Printing-ink veterans don't take cyberspace journalists too seriously - Roy Greenslade, Guardian Online
NINTENDO HAS MADE much of the Wii's ability to expand gaming beyond a core audience of enthusiasts, but the downsides of that commendable approach are becoming swiftly obvious - non-gamers don't buy games.
New data out from Wedbush Morgan - albeit from notorious jobbing hack Michael Pacther, who we covered previously - shows that Wii owners buy only 3.7 games a year, compared to 4.7 for the Xbox 360 and 4.6 for the PS3.
Indeed, it seems that many Wii owners - both from statistical and anecdotal evidence - play the Wii Sports game that comes in the box and nothing else.
Hardcore gamers buy more games because they spend more time playing games, obviously. The downside of casual gamers is that they are just that - and given that a large chunk of any console manufacturer's revenue comes from games licensing deals rather than the hardware itself, that's going to mean a shrinking stream of dosh for Nintendo from games companies.
The number of games bought per console - known as 'attach rate' in the industry - has disappointed industry insiders, who previously thought Wii was lined up to be the gaming industries saviour. Top Nintendo titles have been mega sellers for one week of chart sales, before swiftly dropping off as the fanbase for excited gamers is exhausted.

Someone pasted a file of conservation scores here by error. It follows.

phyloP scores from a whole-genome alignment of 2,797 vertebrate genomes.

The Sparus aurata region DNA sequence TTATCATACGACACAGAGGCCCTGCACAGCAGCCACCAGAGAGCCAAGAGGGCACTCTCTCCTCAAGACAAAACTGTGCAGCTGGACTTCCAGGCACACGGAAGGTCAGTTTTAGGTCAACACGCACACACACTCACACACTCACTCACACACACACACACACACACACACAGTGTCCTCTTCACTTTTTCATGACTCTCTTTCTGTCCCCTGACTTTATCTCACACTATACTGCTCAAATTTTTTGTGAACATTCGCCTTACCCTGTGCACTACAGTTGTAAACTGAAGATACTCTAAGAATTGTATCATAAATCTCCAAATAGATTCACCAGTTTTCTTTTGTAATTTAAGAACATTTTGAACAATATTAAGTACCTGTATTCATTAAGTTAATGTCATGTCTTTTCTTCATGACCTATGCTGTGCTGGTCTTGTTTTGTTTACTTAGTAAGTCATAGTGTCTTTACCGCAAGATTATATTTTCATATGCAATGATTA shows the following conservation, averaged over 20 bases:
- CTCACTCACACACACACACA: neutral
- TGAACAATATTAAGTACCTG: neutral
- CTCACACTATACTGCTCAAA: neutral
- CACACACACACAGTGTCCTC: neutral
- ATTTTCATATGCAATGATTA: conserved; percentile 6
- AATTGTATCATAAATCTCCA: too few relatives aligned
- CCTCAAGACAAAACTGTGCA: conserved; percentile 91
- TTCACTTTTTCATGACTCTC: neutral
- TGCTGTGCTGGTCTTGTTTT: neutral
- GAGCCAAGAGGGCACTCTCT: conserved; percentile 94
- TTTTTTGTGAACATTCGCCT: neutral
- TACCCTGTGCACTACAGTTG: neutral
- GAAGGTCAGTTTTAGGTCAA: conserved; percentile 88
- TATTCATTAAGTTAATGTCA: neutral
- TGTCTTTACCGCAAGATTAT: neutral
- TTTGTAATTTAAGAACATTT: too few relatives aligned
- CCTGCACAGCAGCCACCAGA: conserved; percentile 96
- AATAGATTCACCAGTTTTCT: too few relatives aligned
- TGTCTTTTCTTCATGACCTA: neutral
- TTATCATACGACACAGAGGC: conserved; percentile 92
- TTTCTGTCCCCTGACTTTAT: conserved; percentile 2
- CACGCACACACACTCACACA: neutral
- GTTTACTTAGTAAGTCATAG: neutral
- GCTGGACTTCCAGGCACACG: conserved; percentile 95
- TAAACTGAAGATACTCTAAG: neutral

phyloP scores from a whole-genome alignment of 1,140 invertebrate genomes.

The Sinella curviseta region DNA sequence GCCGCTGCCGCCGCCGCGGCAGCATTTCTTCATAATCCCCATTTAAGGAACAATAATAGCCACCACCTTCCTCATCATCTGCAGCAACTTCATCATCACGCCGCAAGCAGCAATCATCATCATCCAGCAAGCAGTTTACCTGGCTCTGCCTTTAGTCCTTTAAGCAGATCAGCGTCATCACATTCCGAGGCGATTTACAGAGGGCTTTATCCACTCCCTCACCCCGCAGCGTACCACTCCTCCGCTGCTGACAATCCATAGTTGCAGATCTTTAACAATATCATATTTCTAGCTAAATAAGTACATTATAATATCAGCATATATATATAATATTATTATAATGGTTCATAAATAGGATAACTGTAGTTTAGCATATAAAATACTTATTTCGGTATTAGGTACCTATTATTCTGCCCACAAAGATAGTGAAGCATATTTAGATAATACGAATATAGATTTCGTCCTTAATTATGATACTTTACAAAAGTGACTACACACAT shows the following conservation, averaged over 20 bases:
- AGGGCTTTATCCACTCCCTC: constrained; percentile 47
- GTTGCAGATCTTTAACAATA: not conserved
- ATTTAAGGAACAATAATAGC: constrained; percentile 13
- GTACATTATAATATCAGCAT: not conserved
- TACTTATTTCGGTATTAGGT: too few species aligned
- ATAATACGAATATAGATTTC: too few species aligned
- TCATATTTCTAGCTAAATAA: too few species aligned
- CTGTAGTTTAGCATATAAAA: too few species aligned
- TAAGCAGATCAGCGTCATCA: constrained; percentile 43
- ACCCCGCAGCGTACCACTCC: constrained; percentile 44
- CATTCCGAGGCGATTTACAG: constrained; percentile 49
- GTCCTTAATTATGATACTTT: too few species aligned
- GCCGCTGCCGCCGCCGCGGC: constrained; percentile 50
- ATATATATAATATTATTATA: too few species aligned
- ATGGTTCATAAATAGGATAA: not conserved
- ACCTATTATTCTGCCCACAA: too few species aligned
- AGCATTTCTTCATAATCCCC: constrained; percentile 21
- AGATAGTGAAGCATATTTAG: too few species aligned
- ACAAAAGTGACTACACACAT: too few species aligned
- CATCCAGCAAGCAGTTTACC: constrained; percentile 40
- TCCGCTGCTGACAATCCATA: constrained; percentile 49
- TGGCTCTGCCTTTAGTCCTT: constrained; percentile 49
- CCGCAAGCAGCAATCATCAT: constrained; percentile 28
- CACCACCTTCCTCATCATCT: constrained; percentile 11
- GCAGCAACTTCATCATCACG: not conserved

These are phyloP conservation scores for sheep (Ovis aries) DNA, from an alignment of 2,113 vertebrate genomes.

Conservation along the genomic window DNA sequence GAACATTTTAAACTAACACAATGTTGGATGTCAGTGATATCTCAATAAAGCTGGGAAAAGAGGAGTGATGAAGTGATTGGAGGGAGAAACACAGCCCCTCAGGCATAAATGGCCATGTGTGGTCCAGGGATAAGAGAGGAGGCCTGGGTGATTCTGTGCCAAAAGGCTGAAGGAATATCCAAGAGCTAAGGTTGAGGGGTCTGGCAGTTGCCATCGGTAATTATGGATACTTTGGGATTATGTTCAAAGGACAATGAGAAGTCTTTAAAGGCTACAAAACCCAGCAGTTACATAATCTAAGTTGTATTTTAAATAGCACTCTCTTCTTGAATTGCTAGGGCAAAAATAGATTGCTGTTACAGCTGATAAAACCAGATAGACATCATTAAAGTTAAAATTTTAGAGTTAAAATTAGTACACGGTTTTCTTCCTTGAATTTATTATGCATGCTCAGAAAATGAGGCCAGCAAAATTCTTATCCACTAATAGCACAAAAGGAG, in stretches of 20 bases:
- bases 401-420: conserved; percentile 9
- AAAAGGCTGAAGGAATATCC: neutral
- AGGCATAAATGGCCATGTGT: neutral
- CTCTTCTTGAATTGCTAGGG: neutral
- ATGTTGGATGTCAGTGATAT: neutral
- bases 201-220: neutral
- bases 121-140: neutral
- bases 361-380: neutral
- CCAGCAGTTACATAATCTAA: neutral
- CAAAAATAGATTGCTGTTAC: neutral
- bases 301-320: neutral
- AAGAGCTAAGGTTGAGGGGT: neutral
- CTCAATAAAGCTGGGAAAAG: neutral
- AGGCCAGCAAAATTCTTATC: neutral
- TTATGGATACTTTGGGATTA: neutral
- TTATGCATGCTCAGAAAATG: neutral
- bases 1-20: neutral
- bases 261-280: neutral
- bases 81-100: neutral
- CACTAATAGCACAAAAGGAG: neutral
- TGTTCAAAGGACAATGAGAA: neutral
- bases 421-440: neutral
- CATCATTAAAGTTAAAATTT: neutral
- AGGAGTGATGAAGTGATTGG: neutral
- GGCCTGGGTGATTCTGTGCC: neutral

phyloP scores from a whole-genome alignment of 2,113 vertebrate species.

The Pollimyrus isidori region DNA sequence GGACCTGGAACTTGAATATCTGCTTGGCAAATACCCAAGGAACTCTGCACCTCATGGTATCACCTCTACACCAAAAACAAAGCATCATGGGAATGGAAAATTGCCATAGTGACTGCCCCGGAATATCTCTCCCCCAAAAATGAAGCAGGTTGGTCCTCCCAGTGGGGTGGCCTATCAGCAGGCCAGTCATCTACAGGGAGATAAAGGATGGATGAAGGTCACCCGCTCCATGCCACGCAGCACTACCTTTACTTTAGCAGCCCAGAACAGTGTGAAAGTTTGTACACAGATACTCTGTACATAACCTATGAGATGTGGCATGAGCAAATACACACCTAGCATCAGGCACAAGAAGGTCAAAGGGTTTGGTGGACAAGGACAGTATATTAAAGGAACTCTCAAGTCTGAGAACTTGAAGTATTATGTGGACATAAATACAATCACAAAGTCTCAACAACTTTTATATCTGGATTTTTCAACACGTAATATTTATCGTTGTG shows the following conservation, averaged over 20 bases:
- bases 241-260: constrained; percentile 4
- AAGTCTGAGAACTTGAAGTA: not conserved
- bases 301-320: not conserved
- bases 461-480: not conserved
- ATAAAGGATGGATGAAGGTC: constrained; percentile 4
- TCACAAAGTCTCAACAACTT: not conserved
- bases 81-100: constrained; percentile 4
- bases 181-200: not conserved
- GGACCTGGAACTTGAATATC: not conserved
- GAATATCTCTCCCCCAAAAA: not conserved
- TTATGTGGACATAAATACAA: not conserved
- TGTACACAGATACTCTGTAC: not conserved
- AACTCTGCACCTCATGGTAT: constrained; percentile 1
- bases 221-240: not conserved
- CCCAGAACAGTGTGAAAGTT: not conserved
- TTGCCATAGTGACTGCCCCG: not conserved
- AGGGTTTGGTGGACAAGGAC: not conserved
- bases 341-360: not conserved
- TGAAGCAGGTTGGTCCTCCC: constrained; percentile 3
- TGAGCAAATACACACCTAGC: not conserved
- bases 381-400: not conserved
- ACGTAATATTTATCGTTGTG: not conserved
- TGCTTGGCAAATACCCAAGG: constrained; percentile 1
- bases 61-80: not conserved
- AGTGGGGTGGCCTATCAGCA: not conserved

If the Wii has predictably the lowest attach rate, then perhaps it is equally obvious that the Xbox 360 has the highest. Of the two 'hardcore gamer' platforms, the 360 is not only the cheapest in terms of hardware - thus leaving gamers with more cash to purchase software titles - individual games are priced up to £10 cheaper than their PS3 equivalent in high street stores, as retailers gouge PS3 owners for every penny of the many they clearly have.
Those hoping to comb Wedbush Morgan for industry intelligence will have to do so behind the New York Times registration-wall. µ
Sign up for INQbot – a weekly roundup of the best from the INQ